Reading in lockdown
Consolation or confrontation? Sally Minogue looks at a few options. ...
"Life is worth living as long as there's a laugh in it."
Lucy Maud Montgomery was born in Clifton, Prince Edward Island, Canada on 30 November, 1874. Her mother, Clara Woolner Macneill Montgomery, died of tuberculosis when Maud was 21 months old. When she was seven years old she went to live with her maternal grandparents and was raised by them in a strict and unforgiving manner.
In November 1890, Montgomery had her first work published in the Charlottetown paper, Daily Patriot. She was as excited about this as she was about her return to her beloved Prince Edward Island, in 1891. The return home was a great relief to her, although her home life was an unhappy one due to the fact that she and her stepmother, Mary Ann McRae, did not get along.
In 1893, following the completion of her grade school education in Cavendish, she attended Prince of Wales College in Charlottetown. She completed a two-year course in one year, and obtained her teaching certificate. In 1895 and 1896 she studied literature at Dalhousie University in Halifax, Nova Scotia. Upon leaving Dalhousie, Montgomery worked as a teacher in various island schools. Although Montgomery did not enjoy her teaching career, she was content because it afforded her time to write.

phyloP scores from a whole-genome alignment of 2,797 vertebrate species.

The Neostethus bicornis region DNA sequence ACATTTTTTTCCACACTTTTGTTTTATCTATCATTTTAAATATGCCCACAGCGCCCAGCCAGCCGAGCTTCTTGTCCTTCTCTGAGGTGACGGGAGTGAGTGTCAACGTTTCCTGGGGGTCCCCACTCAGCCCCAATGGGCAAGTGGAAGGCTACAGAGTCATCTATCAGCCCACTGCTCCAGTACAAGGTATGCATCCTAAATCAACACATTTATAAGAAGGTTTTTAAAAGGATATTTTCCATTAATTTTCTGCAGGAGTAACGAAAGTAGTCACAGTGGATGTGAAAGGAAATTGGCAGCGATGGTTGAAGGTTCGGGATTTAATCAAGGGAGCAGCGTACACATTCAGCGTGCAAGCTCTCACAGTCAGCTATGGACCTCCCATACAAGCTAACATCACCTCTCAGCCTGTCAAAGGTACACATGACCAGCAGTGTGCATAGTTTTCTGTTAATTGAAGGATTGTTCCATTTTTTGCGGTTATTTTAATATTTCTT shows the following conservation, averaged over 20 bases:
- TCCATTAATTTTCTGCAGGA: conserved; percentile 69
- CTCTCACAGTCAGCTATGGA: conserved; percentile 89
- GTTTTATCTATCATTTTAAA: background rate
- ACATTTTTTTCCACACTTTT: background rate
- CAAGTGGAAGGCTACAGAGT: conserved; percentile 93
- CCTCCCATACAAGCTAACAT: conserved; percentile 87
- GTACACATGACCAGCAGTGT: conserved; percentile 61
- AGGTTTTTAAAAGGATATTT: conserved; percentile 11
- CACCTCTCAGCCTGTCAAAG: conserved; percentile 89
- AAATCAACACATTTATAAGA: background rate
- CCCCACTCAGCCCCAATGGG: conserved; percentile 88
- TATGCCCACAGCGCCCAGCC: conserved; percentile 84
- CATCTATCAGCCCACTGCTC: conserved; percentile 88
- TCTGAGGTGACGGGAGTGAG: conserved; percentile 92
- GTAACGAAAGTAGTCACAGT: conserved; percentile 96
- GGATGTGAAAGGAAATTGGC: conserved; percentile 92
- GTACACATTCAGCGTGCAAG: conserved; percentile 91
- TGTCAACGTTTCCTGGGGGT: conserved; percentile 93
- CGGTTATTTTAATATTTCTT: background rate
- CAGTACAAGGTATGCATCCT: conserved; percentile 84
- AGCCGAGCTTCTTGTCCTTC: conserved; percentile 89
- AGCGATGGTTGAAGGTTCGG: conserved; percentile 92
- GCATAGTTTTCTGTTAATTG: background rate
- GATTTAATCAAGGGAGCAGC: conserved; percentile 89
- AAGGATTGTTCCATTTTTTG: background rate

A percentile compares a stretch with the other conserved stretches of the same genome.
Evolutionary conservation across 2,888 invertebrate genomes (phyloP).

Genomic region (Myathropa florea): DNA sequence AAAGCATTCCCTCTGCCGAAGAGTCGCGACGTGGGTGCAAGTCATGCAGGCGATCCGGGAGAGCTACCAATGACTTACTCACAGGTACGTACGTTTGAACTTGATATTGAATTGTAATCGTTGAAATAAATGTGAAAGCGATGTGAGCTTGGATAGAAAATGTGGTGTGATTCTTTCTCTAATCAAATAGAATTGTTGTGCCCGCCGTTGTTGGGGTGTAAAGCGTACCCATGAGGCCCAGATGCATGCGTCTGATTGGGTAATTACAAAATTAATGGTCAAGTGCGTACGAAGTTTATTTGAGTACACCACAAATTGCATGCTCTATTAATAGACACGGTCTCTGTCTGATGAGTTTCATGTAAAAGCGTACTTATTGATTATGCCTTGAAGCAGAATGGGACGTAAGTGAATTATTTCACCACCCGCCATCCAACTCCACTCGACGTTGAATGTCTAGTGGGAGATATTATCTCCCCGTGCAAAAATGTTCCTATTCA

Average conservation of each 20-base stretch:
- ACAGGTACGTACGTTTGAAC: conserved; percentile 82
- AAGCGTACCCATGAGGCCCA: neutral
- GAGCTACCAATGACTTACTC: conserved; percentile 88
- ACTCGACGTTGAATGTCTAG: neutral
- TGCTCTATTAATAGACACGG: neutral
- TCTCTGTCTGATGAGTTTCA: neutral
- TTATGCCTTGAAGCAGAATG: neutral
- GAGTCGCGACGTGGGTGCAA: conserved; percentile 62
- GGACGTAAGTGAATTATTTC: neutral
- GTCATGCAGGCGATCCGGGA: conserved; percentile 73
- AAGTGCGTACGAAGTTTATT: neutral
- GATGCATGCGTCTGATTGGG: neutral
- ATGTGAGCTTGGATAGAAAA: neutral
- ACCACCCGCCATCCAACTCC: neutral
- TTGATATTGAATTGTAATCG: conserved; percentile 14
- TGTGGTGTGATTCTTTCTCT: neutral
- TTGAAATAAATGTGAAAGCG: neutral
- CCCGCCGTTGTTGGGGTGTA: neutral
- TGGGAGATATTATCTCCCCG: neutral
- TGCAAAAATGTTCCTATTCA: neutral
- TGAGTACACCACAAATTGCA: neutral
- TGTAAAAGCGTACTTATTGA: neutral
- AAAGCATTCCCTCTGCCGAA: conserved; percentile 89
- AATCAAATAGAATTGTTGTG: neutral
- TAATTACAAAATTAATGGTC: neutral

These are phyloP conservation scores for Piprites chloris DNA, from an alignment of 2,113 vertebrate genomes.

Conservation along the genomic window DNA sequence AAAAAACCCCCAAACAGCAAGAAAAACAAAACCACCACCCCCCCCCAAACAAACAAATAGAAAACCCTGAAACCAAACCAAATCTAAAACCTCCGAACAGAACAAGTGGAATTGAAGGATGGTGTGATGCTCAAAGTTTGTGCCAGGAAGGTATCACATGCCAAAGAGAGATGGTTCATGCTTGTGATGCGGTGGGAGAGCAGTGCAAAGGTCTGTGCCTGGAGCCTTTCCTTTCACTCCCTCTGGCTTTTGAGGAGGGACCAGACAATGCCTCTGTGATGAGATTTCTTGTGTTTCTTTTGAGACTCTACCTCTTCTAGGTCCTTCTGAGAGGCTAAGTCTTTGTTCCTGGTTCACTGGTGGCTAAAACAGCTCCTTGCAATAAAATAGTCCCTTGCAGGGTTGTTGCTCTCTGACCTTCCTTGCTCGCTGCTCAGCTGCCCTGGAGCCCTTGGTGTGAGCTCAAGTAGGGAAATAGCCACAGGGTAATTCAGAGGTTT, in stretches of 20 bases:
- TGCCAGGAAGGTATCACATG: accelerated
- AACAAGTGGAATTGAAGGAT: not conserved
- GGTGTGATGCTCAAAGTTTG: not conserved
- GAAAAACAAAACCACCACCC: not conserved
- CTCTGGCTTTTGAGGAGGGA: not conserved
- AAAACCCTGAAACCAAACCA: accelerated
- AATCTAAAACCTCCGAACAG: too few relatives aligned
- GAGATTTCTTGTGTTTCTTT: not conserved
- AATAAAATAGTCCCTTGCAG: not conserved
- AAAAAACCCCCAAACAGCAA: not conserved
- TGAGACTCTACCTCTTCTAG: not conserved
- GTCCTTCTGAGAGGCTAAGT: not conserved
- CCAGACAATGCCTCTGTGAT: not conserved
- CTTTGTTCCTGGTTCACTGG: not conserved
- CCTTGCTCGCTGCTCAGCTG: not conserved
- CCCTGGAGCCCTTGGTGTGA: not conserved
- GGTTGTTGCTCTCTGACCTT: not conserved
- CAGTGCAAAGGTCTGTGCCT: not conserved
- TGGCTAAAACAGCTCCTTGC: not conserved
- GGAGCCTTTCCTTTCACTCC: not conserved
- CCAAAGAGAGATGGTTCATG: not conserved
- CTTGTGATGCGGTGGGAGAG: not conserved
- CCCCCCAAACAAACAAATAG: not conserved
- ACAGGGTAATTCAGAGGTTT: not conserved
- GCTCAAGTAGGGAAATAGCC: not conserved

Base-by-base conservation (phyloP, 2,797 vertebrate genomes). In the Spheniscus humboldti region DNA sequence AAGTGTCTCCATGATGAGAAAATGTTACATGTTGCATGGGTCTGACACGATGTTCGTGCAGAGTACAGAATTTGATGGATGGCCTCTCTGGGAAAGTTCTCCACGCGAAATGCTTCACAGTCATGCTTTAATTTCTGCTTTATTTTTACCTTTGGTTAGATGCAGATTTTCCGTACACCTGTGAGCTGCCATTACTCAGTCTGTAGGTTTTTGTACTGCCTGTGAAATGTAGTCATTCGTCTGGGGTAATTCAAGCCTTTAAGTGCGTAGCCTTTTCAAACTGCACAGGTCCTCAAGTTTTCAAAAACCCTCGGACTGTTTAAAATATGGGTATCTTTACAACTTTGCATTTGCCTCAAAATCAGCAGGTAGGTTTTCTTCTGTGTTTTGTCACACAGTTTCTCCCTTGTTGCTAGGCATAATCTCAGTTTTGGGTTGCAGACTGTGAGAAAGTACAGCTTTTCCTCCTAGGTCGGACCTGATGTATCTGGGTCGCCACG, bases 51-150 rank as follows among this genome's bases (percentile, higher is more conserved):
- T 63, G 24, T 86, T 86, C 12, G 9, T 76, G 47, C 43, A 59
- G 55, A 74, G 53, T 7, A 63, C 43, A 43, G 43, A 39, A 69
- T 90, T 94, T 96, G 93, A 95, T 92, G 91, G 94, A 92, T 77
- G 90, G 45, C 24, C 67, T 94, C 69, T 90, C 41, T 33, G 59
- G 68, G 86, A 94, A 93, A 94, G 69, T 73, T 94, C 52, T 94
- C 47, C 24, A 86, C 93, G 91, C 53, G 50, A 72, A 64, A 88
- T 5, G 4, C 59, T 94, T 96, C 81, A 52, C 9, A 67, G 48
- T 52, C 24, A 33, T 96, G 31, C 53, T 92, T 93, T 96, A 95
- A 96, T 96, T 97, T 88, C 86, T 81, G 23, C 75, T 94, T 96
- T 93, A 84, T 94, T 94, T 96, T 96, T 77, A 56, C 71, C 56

Beginning in 1897, she began to have her short stories published in various magazines and newspapers. A prolific talent, Montgomery had over 100 stories published from 1897 to 1907 inclusive. In 1908, Montgomery published her first novel, Anne of Green Gables, followed by Anne of Avonlea in 1909. Three years later, shortly after her grandmother's death, she married Ewan Macdonald (1870–1943), a Presbyterian Minister, and they moved to Ontario where he had taken the position of minister of St. Paul's Presbyterian Church, Leaskdale. In 1935, upon her husband's retirement, Montgomery moved to Swansea, Ontario, a suburb of Toronto, buying a house which she named Journey's End, situated on the Humber River.
Montgomery continued to write, publishing Anne of Windy Poplars (1936), Jane of Lantern Hill (1937), and Anne of Ingleside (1939). She died on 24 April 1942 and was buried at the Cavendish Community Cemetery in Cavendish, Prince Edward Island.
TITLES BY LUCY MONTGOMERY
Anne of Green Gables
‘I did not write Green Gables for children’: Sally Minogue ponders a story for all readers. ...